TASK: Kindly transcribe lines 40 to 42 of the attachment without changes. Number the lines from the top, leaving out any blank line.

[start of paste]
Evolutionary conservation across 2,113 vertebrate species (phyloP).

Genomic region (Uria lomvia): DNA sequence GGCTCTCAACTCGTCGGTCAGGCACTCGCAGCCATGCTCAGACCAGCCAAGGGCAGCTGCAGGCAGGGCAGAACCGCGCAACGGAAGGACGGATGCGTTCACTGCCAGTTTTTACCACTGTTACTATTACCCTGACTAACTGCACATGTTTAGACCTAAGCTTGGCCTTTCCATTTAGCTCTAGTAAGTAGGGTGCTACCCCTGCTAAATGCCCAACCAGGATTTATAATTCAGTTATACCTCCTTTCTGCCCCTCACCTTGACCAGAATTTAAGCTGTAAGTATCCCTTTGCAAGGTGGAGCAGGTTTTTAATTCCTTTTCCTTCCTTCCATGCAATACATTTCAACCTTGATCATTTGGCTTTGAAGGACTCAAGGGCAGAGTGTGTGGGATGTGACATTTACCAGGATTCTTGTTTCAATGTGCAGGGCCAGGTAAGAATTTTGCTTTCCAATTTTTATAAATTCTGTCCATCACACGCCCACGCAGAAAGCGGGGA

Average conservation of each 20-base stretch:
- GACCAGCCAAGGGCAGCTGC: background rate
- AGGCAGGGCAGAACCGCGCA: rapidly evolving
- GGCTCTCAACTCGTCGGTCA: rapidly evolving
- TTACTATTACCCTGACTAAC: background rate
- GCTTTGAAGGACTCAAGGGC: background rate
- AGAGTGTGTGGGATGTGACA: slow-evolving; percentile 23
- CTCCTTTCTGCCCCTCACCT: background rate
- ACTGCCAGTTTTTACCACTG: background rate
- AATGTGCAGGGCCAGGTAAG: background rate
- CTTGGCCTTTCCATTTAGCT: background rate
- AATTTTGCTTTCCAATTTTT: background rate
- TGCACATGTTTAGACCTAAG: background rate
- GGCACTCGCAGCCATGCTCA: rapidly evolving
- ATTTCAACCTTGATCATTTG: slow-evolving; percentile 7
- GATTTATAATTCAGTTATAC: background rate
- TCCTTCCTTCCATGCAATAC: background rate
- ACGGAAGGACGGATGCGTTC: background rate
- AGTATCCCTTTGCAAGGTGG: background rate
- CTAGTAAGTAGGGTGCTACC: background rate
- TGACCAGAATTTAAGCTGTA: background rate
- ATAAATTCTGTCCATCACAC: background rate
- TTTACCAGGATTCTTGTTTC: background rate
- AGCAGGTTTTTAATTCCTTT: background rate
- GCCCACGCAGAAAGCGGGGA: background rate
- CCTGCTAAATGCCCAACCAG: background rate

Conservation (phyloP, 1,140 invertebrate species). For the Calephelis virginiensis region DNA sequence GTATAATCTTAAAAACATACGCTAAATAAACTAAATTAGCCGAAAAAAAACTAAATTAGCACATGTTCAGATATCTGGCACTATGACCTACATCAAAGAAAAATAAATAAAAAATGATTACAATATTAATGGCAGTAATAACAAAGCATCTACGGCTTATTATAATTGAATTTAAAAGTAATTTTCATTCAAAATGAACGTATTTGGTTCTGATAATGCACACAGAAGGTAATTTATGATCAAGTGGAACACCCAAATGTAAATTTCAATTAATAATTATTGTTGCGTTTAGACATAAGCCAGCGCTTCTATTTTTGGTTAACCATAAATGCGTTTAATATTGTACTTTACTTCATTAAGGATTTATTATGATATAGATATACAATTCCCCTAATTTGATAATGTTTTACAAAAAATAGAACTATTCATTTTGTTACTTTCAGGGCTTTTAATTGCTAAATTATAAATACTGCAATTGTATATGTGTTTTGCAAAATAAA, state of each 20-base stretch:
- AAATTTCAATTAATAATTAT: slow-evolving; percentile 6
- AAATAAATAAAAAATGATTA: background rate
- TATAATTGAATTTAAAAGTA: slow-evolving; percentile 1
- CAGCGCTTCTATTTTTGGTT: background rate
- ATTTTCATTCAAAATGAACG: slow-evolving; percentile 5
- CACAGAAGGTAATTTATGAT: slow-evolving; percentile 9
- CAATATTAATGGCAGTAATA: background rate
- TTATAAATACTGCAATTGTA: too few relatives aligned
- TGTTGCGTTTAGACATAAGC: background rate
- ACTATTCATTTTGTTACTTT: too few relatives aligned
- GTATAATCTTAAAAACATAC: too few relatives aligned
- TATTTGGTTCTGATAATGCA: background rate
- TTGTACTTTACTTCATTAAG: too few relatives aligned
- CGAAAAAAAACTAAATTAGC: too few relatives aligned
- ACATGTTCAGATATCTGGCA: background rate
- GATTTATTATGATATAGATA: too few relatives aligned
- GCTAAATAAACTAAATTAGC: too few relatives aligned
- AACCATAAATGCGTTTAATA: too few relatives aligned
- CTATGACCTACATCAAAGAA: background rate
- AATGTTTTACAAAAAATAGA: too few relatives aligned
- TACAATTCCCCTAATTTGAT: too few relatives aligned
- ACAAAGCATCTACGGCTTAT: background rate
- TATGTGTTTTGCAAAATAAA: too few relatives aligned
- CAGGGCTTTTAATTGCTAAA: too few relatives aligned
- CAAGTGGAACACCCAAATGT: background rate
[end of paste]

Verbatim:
- GTATAATCTTAAAAACATAC: too few relatives aligned
- TATTTGGTTCTGATAATGCA: background rate
- TTGTACTTTACTTCATTAAG: too few relatives aligned